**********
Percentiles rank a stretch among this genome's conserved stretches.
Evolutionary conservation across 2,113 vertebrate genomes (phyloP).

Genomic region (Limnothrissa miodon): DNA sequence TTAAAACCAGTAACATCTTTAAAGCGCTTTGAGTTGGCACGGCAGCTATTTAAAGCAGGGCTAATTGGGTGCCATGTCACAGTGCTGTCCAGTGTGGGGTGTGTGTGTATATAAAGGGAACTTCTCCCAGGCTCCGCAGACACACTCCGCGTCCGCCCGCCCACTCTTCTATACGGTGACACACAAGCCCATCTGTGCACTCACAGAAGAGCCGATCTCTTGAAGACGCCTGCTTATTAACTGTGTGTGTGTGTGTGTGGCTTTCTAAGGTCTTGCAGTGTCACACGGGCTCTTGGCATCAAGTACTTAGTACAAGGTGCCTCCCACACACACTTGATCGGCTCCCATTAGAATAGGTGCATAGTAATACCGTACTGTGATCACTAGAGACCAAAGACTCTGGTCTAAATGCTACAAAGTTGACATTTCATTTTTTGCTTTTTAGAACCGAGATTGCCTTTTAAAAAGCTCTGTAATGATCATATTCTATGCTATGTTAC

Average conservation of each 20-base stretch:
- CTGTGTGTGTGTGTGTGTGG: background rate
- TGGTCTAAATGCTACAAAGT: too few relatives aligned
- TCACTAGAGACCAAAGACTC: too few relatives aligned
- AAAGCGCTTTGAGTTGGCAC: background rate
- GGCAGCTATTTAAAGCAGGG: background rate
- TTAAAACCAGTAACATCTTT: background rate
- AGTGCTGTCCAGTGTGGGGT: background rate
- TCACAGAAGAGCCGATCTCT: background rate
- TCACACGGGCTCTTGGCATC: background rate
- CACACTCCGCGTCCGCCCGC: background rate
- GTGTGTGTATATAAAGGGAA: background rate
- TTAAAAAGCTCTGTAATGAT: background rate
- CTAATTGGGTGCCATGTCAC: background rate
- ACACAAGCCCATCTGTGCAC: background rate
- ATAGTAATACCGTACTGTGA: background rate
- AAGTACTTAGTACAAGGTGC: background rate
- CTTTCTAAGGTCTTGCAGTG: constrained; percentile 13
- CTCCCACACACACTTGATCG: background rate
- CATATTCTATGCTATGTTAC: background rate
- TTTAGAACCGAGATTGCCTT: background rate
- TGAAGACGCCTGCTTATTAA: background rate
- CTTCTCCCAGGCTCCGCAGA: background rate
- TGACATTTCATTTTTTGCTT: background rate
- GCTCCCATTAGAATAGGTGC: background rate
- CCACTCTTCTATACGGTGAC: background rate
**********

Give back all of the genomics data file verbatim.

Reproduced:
Percentiles rank a stretch among this genome's conserved stretches.
Evolutionary conservation across 2,113 vertebrate genomes (phyloP).

Genomic region (Limnothrissa miodon): DNA sequence TTAAAACCAGTAACATCTTTAAAGCGCTTTGAGTTGGCACGGCAGCTATTTAAAGCAGGGCTAATTGGGTGCCATGTCACAGTGCTGTCCAGTGTGGGGTGTGTGTGTATATAAAGGGAACTTCTCCCAGGCTCCGCAGACACACTCCGCGTCCGCCCGCCCACTCTTCTATACGGTGACACACAAGCCCATCTGTGCACTCACAGAAGAGCCGATCTCTTGAAGACGCCTGCTTATTAACTGTGTGTGTGTGTGTGTGGCTTTCTAAGGTCTTGCAGTGTCACACGGGCTCTTGGCATCAAGTACTTAGTACAAGGTGCCTCCCACACACACTTGATCGGCTCCCATTAGAATAGGTGCATAGTAATACCGTACTGTGATCACTAGAGACCAAAGACTCTGGTCTAAATGCTACAAAGTTGACATTTCATTTTTTGCTTTTTAGAACCGAGATTGCCTTTTAAAAAGCTCTGTAATGATCATATTCTATGCTATGTTAC

Average conservation of each 20-base stretch:
- CTGTGTGTGTGTGTGTGTGG: background rate
- TGGTCTAAATGCTACAAAGT: too few relatives aligned
- TCACTAGAGACCAAAGACTC: too few relatives aligned
- AAAGCGCTTTGAGTTGGCAC: background rate
- GGCAGCTATTTAAAGCAGGG: background rate
- TTAAAACCAGTAACATCTTT: background rate
- AGTGCTGTCCAGTGTGGGGT: background rate
- TCACAGAAGAGCCGATCTCT: background rate
- TCACACGGGCTCTTGGCATC: background rate
- CACACTCCGCGTCCGCCCGC: background rate
- GTGTGTGTATATAAAGGGAA: background rate
- TTAAAAAGCTCTGTAATGAT: background rate
- CTAATTGGGTGCCATGTCAC: background rate
- ACACAAGCCCATCTGTGCAC: background rate
- ATAGTAATACCGTACTGTGA: background rate
- AAGTACTTAGTACAAGGTGC: background rate
- CTTTCTAAGGTCTTGCAGTG: constrained; percentile 13
- CTCCCACACACACTTGATCG: background rate
- CATATTCTATGCTATGTTAC: background rate
- TTTAGAACCGAGATTGCCTT: background rate
- TGAAGACGCCTGCTTATTAA: background rate
- CTTCTCCCAGGCTCCGCAGA: background rate
- TGACATTTCATTTTTTGCTT: background rate
- GCTCCCATTAGAATAGGTGC: background rate
- CCACTCTTCTATACGGTGAC: background rate